Welcome to the Ferrier Kidbrooke estate, this is was the view as you leave left the station.

Bottom centre, a row of shops, much diminished now owing to lack of custom because the estate is mostly empty. Bottom right the corner of a poster put up by the developers, Berkeley Homes for the new Kidbrooke Village.

Architects: GLC Architects Department, 1967-72. The photograph taken by GLC Phtographic Unit shows the model for the first phase of this huge scheme, currently awaiting demolition. For more information see my GLC Architects Department set.

When you add them all up, Heygate, Aylesbury, Ferrier you begin to get a picture of the amount of social housing lost in the last three decades as a result of the decisions made, for different reasons, to reduce the amount of social housing for rent, perhaps in the hope that if the housing is demolished, the poor will go away?

Looking back along the line of mostly closed shops to the station

It is difficult to walk around the Ferrier Estate without a sense of despair, if you like me have any feeling for the great Post War housing boom and the good it did in improving housing for the majority.  Those people had inside toilets and bathrooms, running hot and cold water, central heating, large rooms, green space, some for the first time in their lives.

This was a bold step forward, albeit in concrete, and the number of homes [for social rent] being offered among the new build Kidbrooke Village will not match the loss of homes from demolition.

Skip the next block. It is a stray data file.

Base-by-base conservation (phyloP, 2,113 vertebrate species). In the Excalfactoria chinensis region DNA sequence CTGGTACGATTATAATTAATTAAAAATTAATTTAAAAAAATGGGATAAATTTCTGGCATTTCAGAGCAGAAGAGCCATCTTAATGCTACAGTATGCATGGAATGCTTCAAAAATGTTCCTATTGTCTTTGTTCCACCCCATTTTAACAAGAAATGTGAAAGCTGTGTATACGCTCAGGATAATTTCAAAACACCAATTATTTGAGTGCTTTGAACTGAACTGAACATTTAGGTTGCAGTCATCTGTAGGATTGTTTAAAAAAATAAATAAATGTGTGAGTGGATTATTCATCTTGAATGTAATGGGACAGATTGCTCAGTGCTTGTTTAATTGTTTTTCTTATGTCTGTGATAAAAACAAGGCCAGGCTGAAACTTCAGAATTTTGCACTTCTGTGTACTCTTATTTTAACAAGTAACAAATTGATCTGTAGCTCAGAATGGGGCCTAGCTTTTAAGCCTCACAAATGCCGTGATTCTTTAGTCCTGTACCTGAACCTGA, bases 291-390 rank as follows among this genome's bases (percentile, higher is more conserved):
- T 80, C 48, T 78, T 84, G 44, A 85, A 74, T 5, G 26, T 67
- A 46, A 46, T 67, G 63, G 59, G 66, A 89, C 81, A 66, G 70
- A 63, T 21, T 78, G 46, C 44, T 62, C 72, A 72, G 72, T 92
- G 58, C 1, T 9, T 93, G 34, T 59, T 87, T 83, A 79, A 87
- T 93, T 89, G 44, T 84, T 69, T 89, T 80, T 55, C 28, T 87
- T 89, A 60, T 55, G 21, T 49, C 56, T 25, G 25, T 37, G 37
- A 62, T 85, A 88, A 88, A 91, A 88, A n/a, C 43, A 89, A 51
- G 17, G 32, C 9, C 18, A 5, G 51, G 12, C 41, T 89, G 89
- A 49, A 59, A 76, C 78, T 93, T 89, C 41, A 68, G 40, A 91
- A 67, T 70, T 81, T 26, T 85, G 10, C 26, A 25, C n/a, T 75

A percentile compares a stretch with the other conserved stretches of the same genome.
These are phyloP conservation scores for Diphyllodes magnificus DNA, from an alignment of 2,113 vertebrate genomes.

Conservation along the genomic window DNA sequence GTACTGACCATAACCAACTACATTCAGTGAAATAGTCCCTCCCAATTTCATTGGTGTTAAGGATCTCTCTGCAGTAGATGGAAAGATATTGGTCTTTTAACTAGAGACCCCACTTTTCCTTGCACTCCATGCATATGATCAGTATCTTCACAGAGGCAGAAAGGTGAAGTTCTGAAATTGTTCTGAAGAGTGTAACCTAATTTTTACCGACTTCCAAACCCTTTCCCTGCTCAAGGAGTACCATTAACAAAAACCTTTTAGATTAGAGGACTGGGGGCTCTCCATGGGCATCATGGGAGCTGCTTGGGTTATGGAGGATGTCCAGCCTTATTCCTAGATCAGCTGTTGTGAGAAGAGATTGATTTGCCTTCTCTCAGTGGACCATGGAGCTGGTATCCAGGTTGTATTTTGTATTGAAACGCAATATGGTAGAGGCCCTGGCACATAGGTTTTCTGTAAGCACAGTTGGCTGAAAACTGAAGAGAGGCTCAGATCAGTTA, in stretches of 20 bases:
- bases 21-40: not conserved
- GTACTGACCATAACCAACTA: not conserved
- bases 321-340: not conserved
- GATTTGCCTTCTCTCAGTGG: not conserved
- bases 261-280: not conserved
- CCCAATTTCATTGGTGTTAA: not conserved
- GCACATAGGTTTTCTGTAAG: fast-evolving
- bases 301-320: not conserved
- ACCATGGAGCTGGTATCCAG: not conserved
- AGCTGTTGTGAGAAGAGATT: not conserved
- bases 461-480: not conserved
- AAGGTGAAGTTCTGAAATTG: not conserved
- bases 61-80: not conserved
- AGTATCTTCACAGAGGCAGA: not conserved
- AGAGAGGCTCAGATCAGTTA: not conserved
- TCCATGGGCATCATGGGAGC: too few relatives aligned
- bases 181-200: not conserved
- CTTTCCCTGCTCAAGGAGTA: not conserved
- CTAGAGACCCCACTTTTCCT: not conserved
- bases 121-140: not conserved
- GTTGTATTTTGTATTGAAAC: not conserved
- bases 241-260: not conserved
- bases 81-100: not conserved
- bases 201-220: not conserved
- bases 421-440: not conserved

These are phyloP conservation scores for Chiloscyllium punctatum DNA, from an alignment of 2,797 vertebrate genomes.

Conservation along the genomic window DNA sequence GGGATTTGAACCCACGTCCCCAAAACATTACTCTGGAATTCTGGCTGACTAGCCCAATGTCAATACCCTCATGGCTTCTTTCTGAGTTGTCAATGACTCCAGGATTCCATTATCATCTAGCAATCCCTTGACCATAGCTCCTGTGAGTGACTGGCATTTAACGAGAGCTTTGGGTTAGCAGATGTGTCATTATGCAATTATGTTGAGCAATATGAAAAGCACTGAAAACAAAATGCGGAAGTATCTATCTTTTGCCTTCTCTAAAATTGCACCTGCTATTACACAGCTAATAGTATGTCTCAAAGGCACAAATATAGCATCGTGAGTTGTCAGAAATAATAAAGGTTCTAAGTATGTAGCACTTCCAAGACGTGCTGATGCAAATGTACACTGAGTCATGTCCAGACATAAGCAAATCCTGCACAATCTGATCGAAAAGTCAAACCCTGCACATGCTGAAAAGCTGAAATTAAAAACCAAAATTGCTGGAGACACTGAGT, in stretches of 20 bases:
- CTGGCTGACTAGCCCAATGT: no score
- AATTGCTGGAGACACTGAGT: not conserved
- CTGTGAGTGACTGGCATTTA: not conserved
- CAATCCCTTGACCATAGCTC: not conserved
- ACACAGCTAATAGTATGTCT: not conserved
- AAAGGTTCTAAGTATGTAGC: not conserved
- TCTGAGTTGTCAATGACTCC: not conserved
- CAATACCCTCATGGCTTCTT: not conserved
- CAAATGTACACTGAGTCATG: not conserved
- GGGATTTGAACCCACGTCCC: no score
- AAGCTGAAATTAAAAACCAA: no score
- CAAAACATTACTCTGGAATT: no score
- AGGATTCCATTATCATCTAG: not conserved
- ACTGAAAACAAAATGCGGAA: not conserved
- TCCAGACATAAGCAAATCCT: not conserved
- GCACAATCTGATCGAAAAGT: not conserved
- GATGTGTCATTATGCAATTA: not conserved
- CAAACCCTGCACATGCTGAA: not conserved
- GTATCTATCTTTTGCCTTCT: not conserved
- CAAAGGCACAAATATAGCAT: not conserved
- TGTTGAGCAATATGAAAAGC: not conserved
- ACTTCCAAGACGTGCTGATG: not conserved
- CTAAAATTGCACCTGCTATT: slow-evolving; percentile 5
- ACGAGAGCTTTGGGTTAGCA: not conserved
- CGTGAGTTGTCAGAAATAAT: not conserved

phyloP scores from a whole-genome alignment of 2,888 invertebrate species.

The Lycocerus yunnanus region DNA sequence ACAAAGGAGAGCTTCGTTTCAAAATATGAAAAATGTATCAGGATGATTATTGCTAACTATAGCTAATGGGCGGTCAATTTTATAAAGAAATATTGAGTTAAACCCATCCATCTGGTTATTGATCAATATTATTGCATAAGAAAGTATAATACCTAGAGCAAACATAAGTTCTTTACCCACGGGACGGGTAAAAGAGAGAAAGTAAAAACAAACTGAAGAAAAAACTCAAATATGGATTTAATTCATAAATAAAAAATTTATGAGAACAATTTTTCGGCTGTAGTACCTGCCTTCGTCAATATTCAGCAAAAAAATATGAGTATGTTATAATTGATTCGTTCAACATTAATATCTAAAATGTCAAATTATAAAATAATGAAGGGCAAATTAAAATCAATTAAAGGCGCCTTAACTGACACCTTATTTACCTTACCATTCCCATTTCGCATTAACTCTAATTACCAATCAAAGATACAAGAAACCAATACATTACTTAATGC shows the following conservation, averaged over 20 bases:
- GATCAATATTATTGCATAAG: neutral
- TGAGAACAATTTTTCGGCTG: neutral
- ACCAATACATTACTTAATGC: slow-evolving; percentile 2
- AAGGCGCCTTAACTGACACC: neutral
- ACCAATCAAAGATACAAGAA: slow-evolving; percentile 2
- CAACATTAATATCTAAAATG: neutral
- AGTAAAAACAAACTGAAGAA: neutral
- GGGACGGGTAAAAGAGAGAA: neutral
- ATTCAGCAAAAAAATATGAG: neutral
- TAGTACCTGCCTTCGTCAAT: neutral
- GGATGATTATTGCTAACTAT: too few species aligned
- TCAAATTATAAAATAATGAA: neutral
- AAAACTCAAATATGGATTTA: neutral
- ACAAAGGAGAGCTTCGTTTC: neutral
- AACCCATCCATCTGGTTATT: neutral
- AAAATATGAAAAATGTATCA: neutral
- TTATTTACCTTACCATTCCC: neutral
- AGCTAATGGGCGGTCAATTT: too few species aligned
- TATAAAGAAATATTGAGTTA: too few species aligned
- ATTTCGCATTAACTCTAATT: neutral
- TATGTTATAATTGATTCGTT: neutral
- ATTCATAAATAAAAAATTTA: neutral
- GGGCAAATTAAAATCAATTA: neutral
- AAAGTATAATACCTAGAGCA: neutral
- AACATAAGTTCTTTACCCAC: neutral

See the quote from Dickon Robinson in Utopia London

“Large numbers of poor people in our society – and I do think to some extent part of the desire to tear them down is a kind of ‘I don’t want to be reminded of either, maybe if we get rid of the buildings, we get rid of the problem or we can pretend the problem doesn’t actually exist.’”

There clearly are people, and I include Greenwich Council among them, who think that to demolish an estate is to be rid of the residents.

It comes as a shock to see that most of Ferrier is still standing.  You can walk past tower after tower, past square after square.  All derelict but for the occasional break in the hoardings, or unshuttered doors and windows that hint at an occupant.

Photos on Flickr:- http://www.flickr.com/photos/singleaspect/sets/72157627547170996/

Still, now, forlornly there are scattered leaseholders living in a desert and desperately seeking to move away.  What life must be like in such a place with the sound of pile drivers and JCBs moving earth in the middle distance hardly bears thinking about.